It was once thought that gout, the so-called “disease of kings,” typically spared queens. But in the last 20 years, cases of gout have more than doubled among women. Today, 2 million women – and 6 million men – in the U.S. have this inflammatory form of arthritis that causes joint swelling and telltale pain at the base of the big toe.
Natural Gout Protection and Potential Triggers
Gout occurs when high levels of uric acid build up in the blood and form needle-shaped crystals in the joints, causing pain, swelling and redness. Estrogen, a female hormone, protects women. It naturally causes uric acid to be flushed out in their urine. When women lose estrogen after menopause, the level of uric acid in their blood starts to rise.
“The clock starts ticking after menopause in women,” says Brian F. Mandell, MD, rheumatologist at the Cleveland Clinic in Ohio and board member of The Gout & Uric Acid Education Society. “
That’s why, he says, it’s rare to see a premenopausal woman or a woman on estrogen replacement therapy with gout. When a woman comes in with gout before age 60, she usually has other risk factors, including taking diuretics or a history of kidney problems.
But there’s more at work than just hormones. A study published in 2017 in BMC Musculoskeletal Disorders found that in addition to being older, women with gout were more likely than men to have other conditions – including high blood pressure, diabetes, kidney disease and obesity. The research also showed that taking diuretics was more of a risk factor for women, while men had more dietary triggers.
These findings suggest ways to help manage gout in women in addition to uric acid-lowering drugs. For example, the study authors reported that weight loss has been shown to decrease gout flares and can improve the management of associated comorbid conditions, such as osteoarthritis and diabetes.
How Gout Manifests in Women
Women tend to develop gout in their knees, toes, wrists and ends of their fingers.
“In women, gout likes to travel to those distal finger joints where they may already have some osteoarthritis-related damage,” explains Theodore Fields, MD, a rheumatologist at The Hospital for Special Surgery in New York City.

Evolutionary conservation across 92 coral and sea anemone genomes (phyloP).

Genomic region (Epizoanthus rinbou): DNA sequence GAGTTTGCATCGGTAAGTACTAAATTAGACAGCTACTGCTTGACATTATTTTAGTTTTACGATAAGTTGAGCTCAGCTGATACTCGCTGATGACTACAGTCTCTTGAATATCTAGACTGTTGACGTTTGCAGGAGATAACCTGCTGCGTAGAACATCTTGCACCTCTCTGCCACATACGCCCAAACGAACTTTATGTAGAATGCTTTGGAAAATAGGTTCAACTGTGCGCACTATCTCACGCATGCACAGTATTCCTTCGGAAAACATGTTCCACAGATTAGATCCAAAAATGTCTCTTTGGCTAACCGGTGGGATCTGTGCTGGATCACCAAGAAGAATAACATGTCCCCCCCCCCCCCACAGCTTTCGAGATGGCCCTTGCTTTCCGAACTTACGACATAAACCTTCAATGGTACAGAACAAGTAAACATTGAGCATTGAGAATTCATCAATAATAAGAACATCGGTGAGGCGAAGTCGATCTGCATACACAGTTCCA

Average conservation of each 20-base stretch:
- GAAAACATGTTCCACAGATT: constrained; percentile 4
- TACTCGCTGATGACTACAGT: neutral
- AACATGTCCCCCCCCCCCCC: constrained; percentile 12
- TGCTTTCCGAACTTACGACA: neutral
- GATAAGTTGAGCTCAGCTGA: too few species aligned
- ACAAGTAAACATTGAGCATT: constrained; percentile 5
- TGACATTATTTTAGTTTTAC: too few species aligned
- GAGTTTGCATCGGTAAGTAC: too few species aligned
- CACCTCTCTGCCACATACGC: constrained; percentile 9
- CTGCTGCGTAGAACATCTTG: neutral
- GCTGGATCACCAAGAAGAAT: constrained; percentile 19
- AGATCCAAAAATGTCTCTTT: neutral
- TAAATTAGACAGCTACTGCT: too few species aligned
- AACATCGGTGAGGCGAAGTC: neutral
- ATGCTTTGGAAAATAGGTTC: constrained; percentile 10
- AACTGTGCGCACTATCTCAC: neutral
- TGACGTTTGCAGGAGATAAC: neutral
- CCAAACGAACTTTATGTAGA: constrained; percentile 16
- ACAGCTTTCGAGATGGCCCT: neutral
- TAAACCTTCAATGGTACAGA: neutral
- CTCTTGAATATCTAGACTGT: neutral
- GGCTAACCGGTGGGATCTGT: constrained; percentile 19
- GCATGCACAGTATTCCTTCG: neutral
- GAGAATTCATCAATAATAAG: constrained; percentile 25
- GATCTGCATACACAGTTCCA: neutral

Sudden and severe attacks of gout – that can wake you up in the middle of the night – are the most common first symptom. But in women gout is more likely to appear in multiple joints slowly over time as compared to men.
“In women, it seems there is a greater prevalence of the initial episode of gout being in multiple joints. It may not always be the typical swollen great toe. In the hands this is often misdiagnosed as inflammatory osteoarthritis when it may actually be attacks of gout,” Dr. Mandell says.
Treating Gout is Key to Overall Health
Atypical symptoms unfortunately can lead to misdiagnosis. But recognizing gout in women is critical for both heart and kidney health.
A 2010 study published in the Annals of Rheumatic Diseases looked at 9,642 people over age 65 with gout and 48,210 matched people without gout. Results showed that women with gout were about 39% more likely to have a heart attack than the control group. In comparison, men with gout were only 11% more susceptible to cardiovascular disease.
The culprit? Physicians think high levels of uric acid increase inflammation and make blood platelets “stickier,” which can lead to blood clots.
The good news is uric acid-lowering medications are highly effective. It was once thought that eating a low-purine diet might be enough to stave off attacks, but Dr. Fields explains this method alone usually fails to lower uric acid levels enough.
“There is a huge misconception that gout is a dietary disease,” he says. “Diet can make gout worse, but it is really a genetic disease.”
The bottom line for women:
- Gout can show up in unusual places, so talk to your doctor.
- Take your medication as prescribed.
- Pay special attention to your heart and kidney health.
Author: Carolyn Sayre
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